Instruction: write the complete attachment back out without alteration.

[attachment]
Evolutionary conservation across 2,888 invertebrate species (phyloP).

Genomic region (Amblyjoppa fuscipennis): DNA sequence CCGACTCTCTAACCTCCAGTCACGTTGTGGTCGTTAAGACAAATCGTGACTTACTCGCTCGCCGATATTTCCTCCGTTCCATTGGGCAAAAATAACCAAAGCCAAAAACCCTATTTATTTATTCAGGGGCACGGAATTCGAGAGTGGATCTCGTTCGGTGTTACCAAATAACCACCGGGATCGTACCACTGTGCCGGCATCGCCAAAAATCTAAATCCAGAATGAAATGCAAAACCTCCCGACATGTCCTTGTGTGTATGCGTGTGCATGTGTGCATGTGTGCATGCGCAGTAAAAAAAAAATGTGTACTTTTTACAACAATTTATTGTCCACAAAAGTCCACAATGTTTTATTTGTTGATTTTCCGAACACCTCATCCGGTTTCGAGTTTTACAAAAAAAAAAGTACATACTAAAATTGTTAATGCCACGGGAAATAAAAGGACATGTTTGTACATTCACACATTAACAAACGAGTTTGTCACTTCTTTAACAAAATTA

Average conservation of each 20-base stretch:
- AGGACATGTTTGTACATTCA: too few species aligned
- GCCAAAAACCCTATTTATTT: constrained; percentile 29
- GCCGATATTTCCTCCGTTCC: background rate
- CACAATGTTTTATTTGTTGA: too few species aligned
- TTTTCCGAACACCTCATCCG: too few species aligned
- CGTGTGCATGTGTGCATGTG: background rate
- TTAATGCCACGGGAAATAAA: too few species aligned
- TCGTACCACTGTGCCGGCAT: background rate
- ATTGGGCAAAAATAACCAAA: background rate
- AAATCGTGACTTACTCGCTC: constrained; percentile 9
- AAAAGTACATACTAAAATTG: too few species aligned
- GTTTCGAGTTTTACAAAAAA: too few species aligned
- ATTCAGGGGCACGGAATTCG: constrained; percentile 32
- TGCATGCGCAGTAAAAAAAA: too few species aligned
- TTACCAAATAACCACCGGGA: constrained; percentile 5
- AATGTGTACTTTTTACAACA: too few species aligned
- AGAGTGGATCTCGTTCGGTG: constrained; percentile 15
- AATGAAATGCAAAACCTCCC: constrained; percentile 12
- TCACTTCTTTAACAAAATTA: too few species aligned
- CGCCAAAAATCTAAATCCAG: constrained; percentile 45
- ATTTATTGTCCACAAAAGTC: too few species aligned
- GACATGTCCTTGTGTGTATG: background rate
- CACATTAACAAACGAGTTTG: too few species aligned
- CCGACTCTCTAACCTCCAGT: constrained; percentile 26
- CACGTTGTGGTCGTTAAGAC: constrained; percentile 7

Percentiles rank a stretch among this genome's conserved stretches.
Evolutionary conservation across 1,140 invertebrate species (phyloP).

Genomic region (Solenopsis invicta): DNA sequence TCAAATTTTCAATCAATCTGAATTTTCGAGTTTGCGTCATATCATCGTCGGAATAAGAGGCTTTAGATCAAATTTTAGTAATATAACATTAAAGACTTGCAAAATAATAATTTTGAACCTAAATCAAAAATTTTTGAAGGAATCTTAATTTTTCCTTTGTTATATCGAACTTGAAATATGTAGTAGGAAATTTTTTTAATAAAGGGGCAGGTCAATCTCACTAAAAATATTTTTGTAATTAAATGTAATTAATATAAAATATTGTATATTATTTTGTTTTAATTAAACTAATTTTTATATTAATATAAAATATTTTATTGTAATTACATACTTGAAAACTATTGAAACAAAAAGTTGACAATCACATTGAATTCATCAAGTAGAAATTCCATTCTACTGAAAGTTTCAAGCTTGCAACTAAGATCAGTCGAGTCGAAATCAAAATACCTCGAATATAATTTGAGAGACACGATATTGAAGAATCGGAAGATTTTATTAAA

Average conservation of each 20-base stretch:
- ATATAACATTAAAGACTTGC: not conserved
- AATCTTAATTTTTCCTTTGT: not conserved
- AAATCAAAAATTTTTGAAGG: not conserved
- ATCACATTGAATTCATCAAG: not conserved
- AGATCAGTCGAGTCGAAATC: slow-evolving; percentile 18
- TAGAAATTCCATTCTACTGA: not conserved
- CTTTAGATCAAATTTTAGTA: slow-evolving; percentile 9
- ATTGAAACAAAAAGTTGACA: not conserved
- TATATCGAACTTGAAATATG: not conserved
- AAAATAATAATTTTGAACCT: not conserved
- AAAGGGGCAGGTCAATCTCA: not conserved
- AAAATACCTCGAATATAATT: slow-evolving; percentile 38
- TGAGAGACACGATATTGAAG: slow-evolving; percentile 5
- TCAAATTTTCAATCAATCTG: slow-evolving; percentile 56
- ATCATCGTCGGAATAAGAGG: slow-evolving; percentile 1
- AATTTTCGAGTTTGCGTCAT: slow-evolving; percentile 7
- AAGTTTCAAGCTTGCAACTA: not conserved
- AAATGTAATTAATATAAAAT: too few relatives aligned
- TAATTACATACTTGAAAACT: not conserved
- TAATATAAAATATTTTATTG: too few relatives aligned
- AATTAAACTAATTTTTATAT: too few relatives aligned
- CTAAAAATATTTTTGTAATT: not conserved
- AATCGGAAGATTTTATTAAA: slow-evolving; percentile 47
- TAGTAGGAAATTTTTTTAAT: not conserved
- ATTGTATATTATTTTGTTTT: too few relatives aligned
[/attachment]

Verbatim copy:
Evolutionary conservation across 2,888 invertebrate species (phyloP).

Genomic region (Amblyjoppa fuscipennis): DNA sequence CCGACTCTCTAACCTCCAGTCACGTTGTGGTCGTTAAGACAAATCGTGACTTACTCGCTCGCCGATATTTCCTCCGTTCCATTGGGCAAAAATAACCAAAGCCAAAAACCCTATTTATTTATTCAGGGGCACGGAATTCGAGAGTGGATCTCGTTCGGTGTTACCAAATAACCACCGGGATCGTACCACTGTGCCGGCATCGCCAAAAATCTAAATCCAGAATGAAATGCAAAACCTCCCGACATGTCCTTGTGTGTATGCGTGTGCATGTGTGCATGTGTGCATGCGCAGTAAAAAAAAAATGTGTACTTTTTACAACAATTTATTGTCCACAAAAGTCCACAATGTTTTATTTGTTGATTTTCCGAACACCTCATCCGGTTTCGAGTTTTACAAAAAAAAAAGTACATACTAAAATTGTTAATGCCACGGGAAATAAAAGGACATGTTTGTACATTCACACATTAACAAACGAGTTTGTCACTTCTTTAACAAAATTA

Average conservation of each 20-base stretch:
- AGGACATGTTTGTACATTCA: too few species aligned
- GCCAAAAACCCTATTTATTT: constrained; percentile 29
- GCCGATATTTCCTCCGTTCC: background rate
- CACAATGTTTTATTTGTTGA: too few species aligned
- TTTTCCGAACACCTCATCCG: too few species aligned
- CGTGTGCATGTGTGCATGTG: background rate
- TTAATGCCACGGGAAATAAA: too few species aligned
- TCGTACCACTGTGCCGGCAT: background rate
- ATTGGGCAAAAATAACCAAA: background rate
- AAATCGTGACTTACTCGCTC: constrained; percentile 9
- AAAAGTACATACTAAAATTG: too few species aligned
- GTTTCGAGTTTTACAAAAAA: too few species aligned
- ATTCAGGGGCACGGAATTCG: constrained; percentile 32
- TGCATGCGCAGTAAAAAAAA: too few species aligned
- TTACCAAATAACCACCGGGA: constrained; percentile 5
- AATGTGTACTTTTTACAACA: too few species aligned
- AGAGTGGATCTCGTTCGGTG: constrained; percentile 15
- AATGAAATGCAAAACCTCCC: constrained; percentile 12
- TCACTTCTTTAACAAAATTA: too few species aligned
- CGCCAAAAATCTAAATCCAG: constrained; percentile 45
- ATTTATTGTCCACAAAAGTC: too few species aligned
- GACATGTCCTTGTGTGTATG: background rate
- CACATTAACAAACGAGTTTG: too few species aligned
- CCGACTCTCTAACCTCCAGT: constrained; percentile 26
- CACGTTGTGGTCGTTAAGAC: constrained; percentile 7

Percentiles rank a stretch among this genome's conserved stretches.
Evolutionary conservation across 1,140 invertebrate species (phyloP).

Genomic region (Solenopsis invicta): DNA sequence TCAAATTTTCAATCAATCTGAATTTTCGAGTTTGCGTCATATCATCGTCGGAATAAGAGGCTTTAGATCAAATTTTAGTAATATAACATTAAAGACTTGCAAAATAATAATTTTGAACCTAAATCAAAAATTTTTGAAGGAATCTTAATTTTTCCTTTGTTATATCGAACTTGAAATATGTAGTAGGAAATTTTTTTAATAAAGGGGCAGGTCAATCTCACTAAAAATATTTTTGTAATTAAATGTAATTAATATAAAATATTGTATATTATTTTGTTTTAATTAAACTAATTTTTATATTAATATAAAATATTTTATTGTAATTACATACTTGAAAACTATTGAAACAAAAAGTTGACAATCACATTGAATTCATCAAGTAGAAATTCCATTCTACTGAAAGTTTCAAGCTTGCAACTAAGATCAGTCGAGTCGAAATCAAAATACCTCGAATATAATTTGAGAGACACGATATTGAAGAATCGGAAGATTTTATTAAA

Average conservation of each 20-base stretch:
- ATATAACATTAAAGACTTGC: not conserved
- AATCTTAATTTTTCCTTTGT: not conserved
- AAATCAAAAATTTTTGAAGG: not conserved
- ATCACATTGAATTCATCAAG: not conserved
- AGATCAGTCGAGTCGAAATC: slow-evolving; percentile 18
- TAGAAATTCCATTCTACTGA: not conserved
- CTTTAGATCAAATTTTAGTA: slow-evolving; percentile 9
- ATTGAAACAAAAAGTTGACA: not conserved
- TATATCGAACTTGAAATATG: not conserved
- AAAATAATAATTTTGAACCT: not conserved
- AAAGGGGCAGGTCAATCTCA: not conserved
- AAAATACCTCGAATATAATT: slow-evolving; percentile 38
- TGAGAGACACGATATTGAAG: slow-evolving; percentile 5
- TCAAATTTTCAATCAATCTG: slow-evolving; percentile 56
- ATCATCGTCGGAATAAGAGG: slow-evolving; percentile 1
- AATTTTCGAGTTTGCGTCAT: slow-evolving; percentile 7
- AAGTTTCAAGCTTGCAACTA: not conserved
- AAATGTAATTAATATAAAAT: too few relatives aligned
- TAATTACATACTTGAAAACT: not conserved
- TAATATAAAATATTTTATTG: too few relatives aligned
- AATTAAACTAATTTTTATAT: too few relatives aligned
- CTAAAAATATTTTTGTAATT: not conserved
- AATCGGAAGATTTTATTAAA: slow-evolving; percentile 47
- TAGTAGGAAATTTTTTTAAT: not conserved
- ATTGTATATTATTTTGTTTT: too few relatives aligned